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Meat is Bad for Arthritis Sufferers – Fact or Fiction?

A high intake of meat has long been thought to be a risk factor for gout, a type of arthritis that can cause sudden pain, stiffness and swelling in a joint, usually a big toe (1). In addition, there are anecdotal reports suggesting that eating a diet rich in meat might also cause worsening and more frequent joint pain in people with other types of arthritis, including rheumatoid arthritis (RA) and psoriatic arthritis. But is there any scientific research to back up the claims that meat causes or aggravates arthritis? Let's find out.

Studies on Arthritis and Meat-Free Diets

A study published in the Annals of the Rheumatic Diseases suggests that arthritis patients do well on the Mediterranean diet, an eating plan that is characterized by, among other things, a low intake of red meat (2). But there are also studies that have investigated what happens when people with arthritis avoid meat completely, and the results of these studies have been promising.

A study published in The Lancet in 1991 was one of the first studies to link adherence to a meat-free diet to a reduction in arthritis symptoms. The dietary regime used in this controlled trial started with fasting, followed by a vegan diet for 3.5 months, after which dairy products and gluten-containing foods were gradually introduced, and again excluded if they exacerbated RA symptoms. (3)

Another study, published in the peer-reviewed medical journal Rheumatology, compared RA patients who adopted a gluten-free, vegan diet with patients who ate a well-balanced, standard diet. Nearly 41% of the 22 people who adhered to the vegan diet for at least nine months experienced significant improvement in their arthritis symptoms, while only 4% of those in the control group experienced meaningful improvement. (4)

A dietary intervention study published in The Journal of Alternative and Complementary Medicine found that people with moderate-to-severe rheumatoid arthritis who switched to a low-fat, vegan diet experienced significant reductions in their RA symptoms, with the exception of morning stiffness. This single-blind study involved 24 free-living subjects. (5)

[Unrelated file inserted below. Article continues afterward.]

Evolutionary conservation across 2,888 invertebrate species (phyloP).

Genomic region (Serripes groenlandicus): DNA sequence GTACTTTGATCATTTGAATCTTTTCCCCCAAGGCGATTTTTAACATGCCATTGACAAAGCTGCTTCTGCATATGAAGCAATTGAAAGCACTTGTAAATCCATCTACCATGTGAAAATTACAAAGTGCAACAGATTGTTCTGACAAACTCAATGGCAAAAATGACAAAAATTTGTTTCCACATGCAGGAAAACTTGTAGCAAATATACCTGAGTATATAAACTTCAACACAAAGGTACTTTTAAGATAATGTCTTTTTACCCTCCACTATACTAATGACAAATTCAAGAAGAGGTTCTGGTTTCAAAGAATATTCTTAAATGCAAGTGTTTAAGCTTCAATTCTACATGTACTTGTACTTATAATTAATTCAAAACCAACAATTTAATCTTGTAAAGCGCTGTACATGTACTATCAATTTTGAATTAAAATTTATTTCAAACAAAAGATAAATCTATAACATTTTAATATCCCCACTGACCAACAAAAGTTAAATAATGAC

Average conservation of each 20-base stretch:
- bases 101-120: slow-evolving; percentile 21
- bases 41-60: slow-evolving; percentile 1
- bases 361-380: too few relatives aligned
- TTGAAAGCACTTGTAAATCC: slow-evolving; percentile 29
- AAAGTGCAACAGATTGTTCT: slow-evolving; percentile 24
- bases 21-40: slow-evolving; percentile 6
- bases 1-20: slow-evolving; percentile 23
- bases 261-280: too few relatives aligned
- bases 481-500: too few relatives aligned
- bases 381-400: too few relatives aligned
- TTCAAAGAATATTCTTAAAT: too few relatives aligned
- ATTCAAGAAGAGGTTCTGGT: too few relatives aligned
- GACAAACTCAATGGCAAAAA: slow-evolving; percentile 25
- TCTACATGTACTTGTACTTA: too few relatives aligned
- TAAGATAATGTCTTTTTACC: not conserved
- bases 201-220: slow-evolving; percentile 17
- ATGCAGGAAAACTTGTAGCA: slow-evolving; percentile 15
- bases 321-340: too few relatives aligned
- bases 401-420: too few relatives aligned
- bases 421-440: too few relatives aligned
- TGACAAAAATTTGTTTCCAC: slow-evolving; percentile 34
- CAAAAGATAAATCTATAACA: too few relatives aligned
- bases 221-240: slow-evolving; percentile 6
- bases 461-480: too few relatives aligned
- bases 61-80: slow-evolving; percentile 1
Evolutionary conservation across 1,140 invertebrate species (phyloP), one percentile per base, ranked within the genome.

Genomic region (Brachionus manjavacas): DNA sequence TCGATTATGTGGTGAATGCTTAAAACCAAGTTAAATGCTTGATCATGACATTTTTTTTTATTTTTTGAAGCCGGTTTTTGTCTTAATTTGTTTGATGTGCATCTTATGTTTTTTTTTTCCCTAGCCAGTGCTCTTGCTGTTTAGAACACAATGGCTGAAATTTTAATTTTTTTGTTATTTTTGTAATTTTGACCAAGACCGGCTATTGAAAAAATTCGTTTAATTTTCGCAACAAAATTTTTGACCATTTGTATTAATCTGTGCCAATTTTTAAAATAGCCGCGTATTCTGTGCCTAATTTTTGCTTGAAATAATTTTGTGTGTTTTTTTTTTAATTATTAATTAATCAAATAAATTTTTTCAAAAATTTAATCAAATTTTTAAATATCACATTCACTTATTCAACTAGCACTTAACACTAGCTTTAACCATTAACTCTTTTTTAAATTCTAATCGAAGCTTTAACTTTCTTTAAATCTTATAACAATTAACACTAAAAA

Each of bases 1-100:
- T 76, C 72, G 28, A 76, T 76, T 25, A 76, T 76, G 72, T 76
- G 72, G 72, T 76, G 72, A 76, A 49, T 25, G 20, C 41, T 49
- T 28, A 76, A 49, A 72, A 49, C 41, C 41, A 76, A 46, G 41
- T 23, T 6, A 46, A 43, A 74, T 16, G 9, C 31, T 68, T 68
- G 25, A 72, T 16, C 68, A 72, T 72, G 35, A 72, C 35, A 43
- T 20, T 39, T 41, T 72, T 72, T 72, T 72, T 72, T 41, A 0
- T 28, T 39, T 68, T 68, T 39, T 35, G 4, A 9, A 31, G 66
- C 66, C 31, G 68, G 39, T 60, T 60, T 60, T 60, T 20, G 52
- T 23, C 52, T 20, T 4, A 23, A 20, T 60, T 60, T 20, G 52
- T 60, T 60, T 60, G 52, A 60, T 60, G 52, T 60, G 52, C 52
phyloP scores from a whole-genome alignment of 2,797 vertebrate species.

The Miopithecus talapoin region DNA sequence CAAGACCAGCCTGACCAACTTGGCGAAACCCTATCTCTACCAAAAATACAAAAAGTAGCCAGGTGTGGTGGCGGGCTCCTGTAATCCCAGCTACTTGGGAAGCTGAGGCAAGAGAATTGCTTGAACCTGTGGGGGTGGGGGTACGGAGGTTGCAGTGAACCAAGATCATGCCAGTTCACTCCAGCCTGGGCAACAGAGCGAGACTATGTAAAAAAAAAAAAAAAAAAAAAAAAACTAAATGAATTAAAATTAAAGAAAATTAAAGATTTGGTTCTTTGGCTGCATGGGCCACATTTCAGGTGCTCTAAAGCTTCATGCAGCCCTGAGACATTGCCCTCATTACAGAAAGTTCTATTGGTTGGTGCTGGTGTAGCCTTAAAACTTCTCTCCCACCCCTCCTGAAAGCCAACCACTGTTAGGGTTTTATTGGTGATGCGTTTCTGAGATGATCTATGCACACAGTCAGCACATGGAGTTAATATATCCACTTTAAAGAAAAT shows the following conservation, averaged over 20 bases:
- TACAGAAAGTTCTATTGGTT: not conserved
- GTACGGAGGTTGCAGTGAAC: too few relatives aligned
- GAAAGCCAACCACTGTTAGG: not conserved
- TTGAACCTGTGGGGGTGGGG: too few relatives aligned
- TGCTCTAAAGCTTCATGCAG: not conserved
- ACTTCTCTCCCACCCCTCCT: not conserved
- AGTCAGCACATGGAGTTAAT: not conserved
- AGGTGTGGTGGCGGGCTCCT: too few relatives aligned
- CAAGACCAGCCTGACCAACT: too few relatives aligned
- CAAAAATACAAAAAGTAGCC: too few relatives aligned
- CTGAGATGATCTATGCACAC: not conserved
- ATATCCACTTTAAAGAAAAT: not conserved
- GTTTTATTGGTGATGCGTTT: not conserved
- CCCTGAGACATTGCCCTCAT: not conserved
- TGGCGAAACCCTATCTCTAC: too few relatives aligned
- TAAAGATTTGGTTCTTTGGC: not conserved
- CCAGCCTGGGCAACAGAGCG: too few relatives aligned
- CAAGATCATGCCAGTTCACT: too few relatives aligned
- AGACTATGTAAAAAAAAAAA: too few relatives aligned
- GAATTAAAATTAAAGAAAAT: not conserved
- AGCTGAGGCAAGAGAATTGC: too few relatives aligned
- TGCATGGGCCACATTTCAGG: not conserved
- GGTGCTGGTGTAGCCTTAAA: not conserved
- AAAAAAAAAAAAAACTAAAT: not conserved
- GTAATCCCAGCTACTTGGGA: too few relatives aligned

A study published in the journal Arthritis found that a plant-based whole foods diet significantly improved self-assessed measures of functional status among osteoarthritis patients. This 6-week prospective randomized open-label study involved 37 osteoarthritis patients. (6)

Why Eating Meat Might Affect Arthritis Symptoms

Rheumatoid arthritis is an inflammatory disease, and many epidemiological studies suggest diets high in saturated fat promote inflammation (7) which may partially explain why meat-free diets have been shown to reduce arthritis symptoms in some studies.

But the high amounts of saturated fats found in many meat products are hardly the only reason why there have been concerns over the potential inflammatory properties of red meat. If you have been following discussions about the inflammatory potential of red meat, there is a good chance you have already heard of arachidonic acid (AA), an omega-6 fatty acid that the body uses for making hormones called eicosanoids. Research suggests that eicosanoids formed from omega-6 fatty acids (and particularly arachidonic acid) tend to be pro-inflammatory in nature (8).

Another compound that frequently pops up in discussions about the inflammatory nature of red meat is heme iron. It has been proposed that the high amounts of heme iron found in red meat might be problematic because heme iron increases oxidative stress in the body, which in turn promotes inflammation (9). However, studies have found no association between heme iron intake and neither rheumatoid arthritis risk nor polyarthritis risk (10).

Red Meat

Not All Meat is Created Equal: The Case Against Processed Meat Products

Before you draw any conclusions about the pro-inflammatory properties of meat, or claim that all meat is bad for people with arthritis and that only vegan diets are good for arthritis patients, keep in mind that not all meat is equally high in inflammatory compounds. In fact, a Dutch study found that high CRP levels, which are a common clinical biomarker of inflammation, were positively associated with processed meat intake, but not with red meat or poultry intake (11). And, yet another study, published in The Journal of Nutrition, found that when some carbohydrates in the diet were replaced with unprocessed lean red meat, markers of chronic inflammation actually went down (12).

In the light of these findings it is not surprising that many arthritis sufferers have reportedly experienced great results on the Paleo Autoimmune Protocol (aka the AIP Diet). Outlined in Sarah Ballantyne's New York Times bestseller The Paleo Approach, the AIP Diet has been specifically designed to help those suffering from autoimmune diseases, such as rheumatoid arthritis or psoriatic arthritis, to put their condition into remission and re-gain vitality. On this diet, people consume plenty of meat, but only unprocessed, preferably grass-fed meat which typically contains much less fat than conventional meat. (You can read testimonials from arthritis sufferers who have had success on Ballantyne's AIP here, here and here.

Book You May Like
Book on Arthritis and Diet This science-based all-in-one guide by registered dietitian Kim Arrey and practising rheumatologist Dr. Michael Starr explains how specific medications, nutritional supplements, foods, and lifestyle factors affect the pain and inflammation associated with rheumatoid arthritis. Packed with invaluable tips and tasty anti-inflammatory recipes and sample menus, this meticulously-researched guide and cookbook is a must-have for all RA-sufferers. To learn more, or to order a copy from your local Amazon store, click here.